But let’s focus on the Arctic vs. the NZXT Kraken M22. A single degree Celsius isn’t anything to shout about, sure. Where the Arctic impresses, though, is the fact that it manages to do this while being significantly quieter than the Kraken M22:
Unfortunately, STS Tutorial didn’t record any objective measurements of the Arctic’s noise levels. But considering that Gamers Nexus measured the M22 at 45.8 dBA, we can deduce that the Arctic’s noise levels are in the mid-30s dBA.
The Arctic Liquid Freezer II 120 also comes equipped with a tiny VRM fan on the pump block. While it seems like a gimmick, testing on the larger models shows that the VRM fan does work to reduce VRM temperatures slightly. The real-world benefit is debatable, but it will help move some extra air in a cramped SFF case, which can only be a good thing.
As with its bigger cousins, the Arctic Liquid Freezer II 120’s biggest downside is the complete lack of RGB. It’s arguably a bit boring-looking and definitely not the AIO cooler for you if you demand ARGB bling.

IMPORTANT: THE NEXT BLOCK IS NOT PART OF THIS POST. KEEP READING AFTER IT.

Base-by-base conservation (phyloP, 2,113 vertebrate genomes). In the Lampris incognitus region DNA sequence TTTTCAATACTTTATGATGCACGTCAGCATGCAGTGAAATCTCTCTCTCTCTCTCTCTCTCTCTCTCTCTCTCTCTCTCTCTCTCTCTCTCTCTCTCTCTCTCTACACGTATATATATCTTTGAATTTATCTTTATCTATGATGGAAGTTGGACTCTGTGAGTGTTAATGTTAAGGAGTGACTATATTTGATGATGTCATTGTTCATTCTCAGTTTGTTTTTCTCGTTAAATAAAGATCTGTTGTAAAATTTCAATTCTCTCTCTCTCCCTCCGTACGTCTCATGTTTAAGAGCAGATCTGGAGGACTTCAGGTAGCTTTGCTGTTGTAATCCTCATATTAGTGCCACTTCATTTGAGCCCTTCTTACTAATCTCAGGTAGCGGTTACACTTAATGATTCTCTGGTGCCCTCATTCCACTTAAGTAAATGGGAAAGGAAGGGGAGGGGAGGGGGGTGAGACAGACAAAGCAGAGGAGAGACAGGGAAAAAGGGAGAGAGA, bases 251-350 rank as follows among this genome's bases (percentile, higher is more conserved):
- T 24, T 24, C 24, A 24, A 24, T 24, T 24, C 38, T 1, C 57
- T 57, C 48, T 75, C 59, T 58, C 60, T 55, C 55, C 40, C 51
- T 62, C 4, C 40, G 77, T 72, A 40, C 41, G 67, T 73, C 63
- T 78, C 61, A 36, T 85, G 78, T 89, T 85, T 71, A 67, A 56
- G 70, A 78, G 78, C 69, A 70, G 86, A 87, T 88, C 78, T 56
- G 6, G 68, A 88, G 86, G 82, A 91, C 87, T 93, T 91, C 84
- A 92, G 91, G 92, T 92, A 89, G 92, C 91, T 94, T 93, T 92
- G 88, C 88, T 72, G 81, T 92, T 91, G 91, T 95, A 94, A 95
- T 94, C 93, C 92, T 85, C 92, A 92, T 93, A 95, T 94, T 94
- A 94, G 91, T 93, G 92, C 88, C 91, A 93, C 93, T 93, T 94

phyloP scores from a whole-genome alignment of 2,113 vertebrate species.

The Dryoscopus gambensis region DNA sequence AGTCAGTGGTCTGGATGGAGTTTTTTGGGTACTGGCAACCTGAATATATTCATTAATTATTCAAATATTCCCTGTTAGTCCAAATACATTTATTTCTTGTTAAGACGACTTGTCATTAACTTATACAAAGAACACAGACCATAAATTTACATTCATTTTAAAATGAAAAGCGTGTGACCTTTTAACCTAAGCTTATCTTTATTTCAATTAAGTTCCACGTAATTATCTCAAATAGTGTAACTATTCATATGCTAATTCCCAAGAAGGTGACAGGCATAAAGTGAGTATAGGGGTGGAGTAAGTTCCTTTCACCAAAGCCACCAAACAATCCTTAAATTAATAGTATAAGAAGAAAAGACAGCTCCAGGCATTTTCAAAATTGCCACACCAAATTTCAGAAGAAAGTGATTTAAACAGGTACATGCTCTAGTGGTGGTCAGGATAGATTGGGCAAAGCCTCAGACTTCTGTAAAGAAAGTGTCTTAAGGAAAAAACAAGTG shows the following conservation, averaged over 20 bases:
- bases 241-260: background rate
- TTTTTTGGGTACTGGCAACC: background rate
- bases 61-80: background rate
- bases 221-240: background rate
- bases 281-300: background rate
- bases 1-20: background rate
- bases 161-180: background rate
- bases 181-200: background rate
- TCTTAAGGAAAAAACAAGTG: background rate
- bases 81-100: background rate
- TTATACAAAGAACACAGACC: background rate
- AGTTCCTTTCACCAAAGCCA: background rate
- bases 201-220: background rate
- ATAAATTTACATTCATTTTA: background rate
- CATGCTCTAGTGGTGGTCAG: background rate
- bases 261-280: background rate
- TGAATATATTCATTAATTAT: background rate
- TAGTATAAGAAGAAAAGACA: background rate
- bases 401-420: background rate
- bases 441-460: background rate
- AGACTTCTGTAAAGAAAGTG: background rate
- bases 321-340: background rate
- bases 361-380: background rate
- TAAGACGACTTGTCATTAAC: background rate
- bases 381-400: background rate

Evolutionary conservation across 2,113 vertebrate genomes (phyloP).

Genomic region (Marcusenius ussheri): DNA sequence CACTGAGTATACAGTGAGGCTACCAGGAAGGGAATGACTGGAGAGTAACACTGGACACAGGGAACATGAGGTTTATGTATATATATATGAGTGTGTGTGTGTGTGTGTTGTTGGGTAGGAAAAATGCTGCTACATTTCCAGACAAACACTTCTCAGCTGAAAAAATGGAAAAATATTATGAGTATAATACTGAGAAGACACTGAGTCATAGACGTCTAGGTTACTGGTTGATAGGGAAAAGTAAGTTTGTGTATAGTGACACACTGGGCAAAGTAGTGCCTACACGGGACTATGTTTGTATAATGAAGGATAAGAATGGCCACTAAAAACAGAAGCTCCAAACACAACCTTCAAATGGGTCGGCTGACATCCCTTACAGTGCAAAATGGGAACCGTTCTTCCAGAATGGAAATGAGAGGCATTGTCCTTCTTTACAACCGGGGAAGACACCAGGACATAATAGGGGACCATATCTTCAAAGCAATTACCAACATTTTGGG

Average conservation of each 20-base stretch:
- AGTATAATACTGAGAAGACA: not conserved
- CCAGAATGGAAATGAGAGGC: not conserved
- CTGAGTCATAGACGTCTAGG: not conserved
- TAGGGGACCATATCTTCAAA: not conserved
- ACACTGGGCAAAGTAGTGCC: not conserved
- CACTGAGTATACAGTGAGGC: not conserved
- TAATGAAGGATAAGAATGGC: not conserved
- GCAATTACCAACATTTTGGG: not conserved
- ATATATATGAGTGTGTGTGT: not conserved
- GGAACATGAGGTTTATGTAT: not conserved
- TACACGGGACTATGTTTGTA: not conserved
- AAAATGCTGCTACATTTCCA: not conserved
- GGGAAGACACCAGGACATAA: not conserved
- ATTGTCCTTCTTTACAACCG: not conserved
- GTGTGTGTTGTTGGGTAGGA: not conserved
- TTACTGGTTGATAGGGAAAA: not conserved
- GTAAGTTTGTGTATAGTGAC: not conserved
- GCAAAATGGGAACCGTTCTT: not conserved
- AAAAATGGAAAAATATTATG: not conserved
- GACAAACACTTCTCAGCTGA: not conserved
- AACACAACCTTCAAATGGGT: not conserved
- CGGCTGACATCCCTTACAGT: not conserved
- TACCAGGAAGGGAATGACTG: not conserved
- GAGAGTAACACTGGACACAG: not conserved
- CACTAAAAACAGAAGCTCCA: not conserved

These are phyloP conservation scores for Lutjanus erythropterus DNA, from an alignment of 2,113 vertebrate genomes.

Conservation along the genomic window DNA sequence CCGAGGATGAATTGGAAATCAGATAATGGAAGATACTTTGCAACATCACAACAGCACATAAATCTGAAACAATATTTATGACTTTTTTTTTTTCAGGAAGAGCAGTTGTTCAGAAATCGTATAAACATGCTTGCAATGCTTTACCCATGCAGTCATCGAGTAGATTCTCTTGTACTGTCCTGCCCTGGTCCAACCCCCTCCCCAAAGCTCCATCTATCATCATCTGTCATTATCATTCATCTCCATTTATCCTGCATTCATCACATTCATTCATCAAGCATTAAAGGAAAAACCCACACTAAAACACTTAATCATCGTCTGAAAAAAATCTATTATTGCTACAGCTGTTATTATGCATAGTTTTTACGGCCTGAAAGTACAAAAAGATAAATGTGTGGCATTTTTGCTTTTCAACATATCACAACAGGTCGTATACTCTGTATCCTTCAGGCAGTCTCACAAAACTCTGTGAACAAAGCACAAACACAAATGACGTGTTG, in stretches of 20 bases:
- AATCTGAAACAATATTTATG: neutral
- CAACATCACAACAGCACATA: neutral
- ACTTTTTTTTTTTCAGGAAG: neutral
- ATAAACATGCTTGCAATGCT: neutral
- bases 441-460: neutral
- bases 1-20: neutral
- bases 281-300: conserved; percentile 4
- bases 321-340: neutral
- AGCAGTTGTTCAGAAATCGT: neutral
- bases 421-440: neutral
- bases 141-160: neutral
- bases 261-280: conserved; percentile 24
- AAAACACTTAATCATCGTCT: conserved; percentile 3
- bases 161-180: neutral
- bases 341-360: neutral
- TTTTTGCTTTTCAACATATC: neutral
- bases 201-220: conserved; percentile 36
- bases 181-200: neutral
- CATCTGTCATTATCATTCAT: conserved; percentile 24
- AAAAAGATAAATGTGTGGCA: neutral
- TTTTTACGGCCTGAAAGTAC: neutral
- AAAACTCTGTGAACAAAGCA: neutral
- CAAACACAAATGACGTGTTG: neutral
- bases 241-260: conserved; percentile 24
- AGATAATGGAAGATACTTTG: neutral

Lack of RGB aside, the Arctic Liquid Freezer II 120 is an easy recommendation for the performance-minded. Its combination of low noise, excellent cooling (for a 120 mm AIO), and affordable price makes it one of the best buys in this product category.
Looking for something with a bit more visual appeal than the Arctic? If that’s the case, consider the Cooler Master MasterLiquid ML120L V2. The ML120L V2 is a high-performance 120 mm AIO cooler that manages to look great and run cool without blowing your ears off with fan noise.